We have emerged from a long stretch of high temperatures and drought having uncovered portions of a number of features. Nearly all of these date to the early Mississippian period. However, yesterday we uncovered a large portion of a burned Oneota structure. Although outside our immediate research interests such a structure provides the opportunity to gather important information about 14th century household organization in the Central Illinois River Valley. Over the next few days we will be posting more excavation photos of our progress.
Sherds from a very unusual Ramey Incised jar featuring what may be a motif from the earlier Late Woodland period. This jar provides an important data point for our field supervisor, Christina Friberg who is comparing Ramey pots from Cahokia and the Central Illinois River Valley (CIRV). Her preliminary research has shown that Ramey Incised pot designs in the CIRV differ from those in the American Bottom where such pots were first manufactured. CIRV potters appear to have been putting their own localized spin on this decorated Cahokian vessel class.
Very impressed with our field crew’s first day of excavating. We reestablished the grid, laid out three 2 x 2 m units and excavated about 18 cm of pz in each. We placed these units to uncover several features we partially excavated last summer including a wall trench structure and a deep storage pit (see figure below).
The 2012 field season of the Living with War Archaeological Project begins tomorrow. Greg Wilson, Christina Friberg, and Jenna Santy arrive in Peoria Illinois in the early afternoon and will get to work shortly afterwards. Field school students arrive on the 23rd. This season we will be excavating at the C.W. Cooper and the Orendorf sites (see the map below). Excavations will be targeting areas with early Mississippian occupations. We are fortunate to be combining forces with a field school from Western Illinois University, Macomb directed by Dr. Patricia Anderson. Look for more updates in the next week.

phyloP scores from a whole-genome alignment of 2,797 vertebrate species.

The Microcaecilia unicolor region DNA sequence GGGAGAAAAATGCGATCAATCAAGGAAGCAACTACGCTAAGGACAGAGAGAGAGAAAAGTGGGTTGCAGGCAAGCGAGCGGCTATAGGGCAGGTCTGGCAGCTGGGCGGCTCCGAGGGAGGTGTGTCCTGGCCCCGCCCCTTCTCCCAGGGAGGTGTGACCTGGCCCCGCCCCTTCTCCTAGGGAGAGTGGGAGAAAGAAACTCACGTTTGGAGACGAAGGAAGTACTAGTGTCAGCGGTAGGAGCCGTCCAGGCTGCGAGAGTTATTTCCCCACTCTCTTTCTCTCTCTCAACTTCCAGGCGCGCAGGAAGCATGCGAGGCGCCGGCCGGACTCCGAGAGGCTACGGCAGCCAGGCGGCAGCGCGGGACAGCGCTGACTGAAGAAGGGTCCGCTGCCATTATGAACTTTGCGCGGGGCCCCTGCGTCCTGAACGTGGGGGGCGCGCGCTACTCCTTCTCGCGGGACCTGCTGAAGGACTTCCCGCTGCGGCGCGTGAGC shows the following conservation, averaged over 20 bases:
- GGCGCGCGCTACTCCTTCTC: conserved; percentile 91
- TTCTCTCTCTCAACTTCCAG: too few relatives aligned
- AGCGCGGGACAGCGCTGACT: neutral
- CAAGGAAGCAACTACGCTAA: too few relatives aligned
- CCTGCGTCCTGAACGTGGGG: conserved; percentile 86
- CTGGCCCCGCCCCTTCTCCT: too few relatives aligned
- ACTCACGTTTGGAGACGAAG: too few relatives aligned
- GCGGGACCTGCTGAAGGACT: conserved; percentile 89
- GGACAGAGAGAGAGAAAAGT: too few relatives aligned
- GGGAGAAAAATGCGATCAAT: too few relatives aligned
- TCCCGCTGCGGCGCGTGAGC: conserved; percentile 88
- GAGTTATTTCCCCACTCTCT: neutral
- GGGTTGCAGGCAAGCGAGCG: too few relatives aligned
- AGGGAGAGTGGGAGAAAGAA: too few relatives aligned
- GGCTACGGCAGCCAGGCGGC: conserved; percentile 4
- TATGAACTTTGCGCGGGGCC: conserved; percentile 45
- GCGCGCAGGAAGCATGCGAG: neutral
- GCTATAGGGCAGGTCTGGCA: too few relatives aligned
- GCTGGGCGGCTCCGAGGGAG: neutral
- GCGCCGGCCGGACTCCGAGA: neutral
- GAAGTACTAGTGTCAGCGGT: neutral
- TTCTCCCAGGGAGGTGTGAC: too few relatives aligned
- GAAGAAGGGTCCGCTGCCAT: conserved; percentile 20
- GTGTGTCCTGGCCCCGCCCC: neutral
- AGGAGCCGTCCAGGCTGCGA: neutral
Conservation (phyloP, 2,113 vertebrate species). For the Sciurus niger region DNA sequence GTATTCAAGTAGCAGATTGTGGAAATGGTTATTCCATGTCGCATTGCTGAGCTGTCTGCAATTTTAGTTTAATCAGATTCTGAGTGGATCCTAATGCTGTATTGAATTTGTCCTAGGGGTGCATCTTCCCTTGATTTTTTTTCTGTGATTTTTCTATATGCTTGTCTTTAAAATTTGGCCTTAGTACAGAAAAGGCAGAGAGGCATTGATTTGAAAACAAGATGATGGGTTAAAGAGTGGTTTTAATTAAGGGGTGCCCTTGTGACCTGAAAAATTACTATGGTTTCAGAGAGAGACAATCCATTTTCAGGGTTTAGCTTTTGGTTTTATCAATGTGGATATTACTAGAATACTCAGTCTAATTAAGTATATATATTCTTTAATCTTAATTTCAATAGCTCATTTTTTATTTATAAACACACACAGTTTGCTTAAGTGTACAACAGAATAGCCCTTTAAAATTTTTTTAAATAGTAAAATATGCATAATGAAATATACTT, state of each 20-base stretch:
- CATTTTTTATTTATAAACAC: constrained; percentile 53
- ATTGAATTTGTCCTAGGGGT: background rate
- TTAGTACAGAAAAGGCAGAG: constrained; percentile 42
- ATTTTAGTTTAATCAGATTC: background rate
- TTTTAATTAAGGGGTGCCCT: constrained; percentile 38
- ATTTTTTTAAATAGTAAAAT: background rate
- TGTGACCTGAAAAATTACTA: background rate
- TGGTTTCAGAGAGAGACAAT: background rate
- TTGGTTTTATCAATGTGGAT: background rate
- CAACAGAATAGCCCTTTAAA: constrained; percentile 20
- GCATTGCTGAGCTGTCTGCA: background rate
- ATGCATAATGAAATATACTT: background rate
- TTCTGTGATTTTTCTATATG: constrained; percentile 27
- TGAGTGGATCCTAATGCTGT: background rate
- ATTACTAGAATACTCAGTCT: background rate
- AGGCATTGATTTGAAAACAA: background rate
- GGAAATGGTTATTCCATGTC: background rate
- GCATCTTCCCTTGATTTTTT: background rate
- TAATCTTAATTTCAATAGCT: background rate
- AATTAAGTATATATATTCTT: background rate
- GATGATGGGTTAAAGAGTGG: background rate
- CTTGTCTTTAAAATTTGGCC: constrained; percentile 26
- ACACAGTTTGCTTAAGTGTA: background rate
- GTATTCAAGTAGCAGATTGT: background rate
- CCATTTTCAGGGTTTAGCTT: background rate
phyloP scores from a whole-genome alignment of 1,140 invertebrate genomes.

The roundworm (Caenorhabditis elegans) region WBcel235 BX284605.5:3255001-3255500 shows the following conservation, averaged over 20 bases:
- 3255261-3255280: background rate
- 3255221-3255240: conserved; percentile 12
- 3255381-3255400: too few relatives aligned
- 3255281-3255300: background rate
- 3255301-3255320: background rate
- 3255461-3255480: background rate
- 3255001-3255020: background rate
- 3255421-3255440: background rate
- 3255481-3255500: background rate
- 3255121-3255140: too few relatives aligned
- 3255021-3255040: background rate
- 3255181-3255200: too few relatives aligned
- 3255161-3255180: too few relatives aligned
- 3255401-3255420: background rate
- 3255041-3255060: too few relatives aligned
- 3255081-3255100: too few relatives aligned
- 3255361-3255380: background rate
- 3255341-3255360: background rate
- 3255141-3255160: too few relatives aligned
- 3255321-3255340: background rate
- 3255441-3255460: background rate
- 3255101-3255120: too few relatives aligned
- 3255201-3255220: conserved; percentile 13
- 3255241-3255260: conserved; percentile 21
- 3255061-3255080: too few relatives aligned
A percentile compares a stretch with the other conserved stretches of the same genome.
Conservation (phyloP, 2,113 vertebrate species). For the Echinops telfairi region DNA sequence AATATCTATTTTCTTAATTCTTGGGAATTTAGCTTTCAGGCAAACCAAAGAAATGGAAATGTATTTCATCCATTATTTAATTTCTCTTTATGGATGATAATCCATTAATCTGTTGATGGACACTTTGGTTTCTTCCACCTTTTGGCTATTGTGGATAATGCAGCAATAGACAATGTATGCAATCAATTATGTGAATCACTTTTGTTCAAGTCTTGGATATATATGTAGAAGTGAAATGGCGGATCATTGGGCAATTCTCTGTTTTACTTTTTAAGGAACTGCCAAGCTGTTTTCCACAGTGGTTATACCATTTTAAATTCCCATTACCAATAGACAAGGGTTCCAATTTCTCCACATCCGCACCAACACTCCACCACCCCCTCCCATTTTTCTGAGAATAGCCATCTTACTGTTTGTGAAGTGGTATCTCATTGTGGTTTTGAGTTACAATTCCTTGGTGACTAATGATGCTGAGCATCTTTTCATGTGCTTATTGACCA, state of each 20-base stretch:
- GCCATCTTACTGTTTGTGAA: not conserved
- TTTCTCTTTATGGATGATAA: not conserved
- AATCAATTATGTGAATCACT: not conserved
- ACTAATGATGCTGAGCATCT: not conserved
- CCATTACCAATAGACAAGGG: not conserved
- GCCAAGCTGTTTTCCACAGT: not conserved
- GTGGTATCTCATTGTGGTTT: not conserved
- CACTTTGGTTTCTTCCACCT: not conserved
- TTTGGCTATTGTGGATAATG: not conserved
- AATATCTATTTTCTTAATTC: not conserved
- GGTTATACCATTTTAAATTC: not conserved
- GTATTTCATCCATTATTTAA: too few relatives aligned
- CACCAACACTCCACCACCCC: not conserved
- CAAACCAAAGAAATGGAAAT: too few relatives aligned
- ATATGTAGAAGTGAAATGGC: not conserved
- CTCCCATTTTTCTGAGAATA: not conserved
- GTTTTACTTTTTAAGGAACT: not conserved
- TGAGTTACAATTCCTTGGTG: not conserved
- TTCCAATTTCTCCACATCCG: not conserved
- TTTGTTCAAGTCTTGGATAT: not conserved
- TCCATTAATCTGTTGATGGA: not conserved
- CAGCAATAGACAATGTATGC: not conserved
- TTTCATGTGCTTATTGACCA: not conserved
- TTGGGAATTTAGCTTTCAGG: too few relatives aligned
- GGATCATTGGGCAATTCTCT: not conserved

A combination of backhoe trenching and hand excavation units (2 x 2 m) has conclusively revealed that the Eveland site was not a village but a small, specialized settlement consisting of several Cahokian-style ceremonial buildings. This finding supports the argument that the Eveland site represents a site unit intrusion from the American Bottom. Moreover, it can now be argued more conclusively that there were no large, nucleated villages in the CIRV in the early 12th century AD. Thus, early Mississippian inhabitants in the CIRV do not appear to have been greatly concerned with the threat of inter-group violence
Two weeks into the project the field school moved to the C.W. Cooper site where we opened up a series of 2 x 2 m units oriented north/south along a fence row. These units uncovered a dense area of early Mississippian domestic occupation. About 15 early Mississippian pit features and portions of two wall trench structures were excavated. We recovered large samples of early Mississippian paleobotanical, faunal, and artifactual remains. We also gathered important information about the spatial organization of early Mississippian households and communities. Such information is providing new insight into the pace and timing of the escalation of inter-group violence in the region. It was a great first year for this NSF funded project and we plan to return to C.W. Cooper next year.
Thank you for your ongoing interest!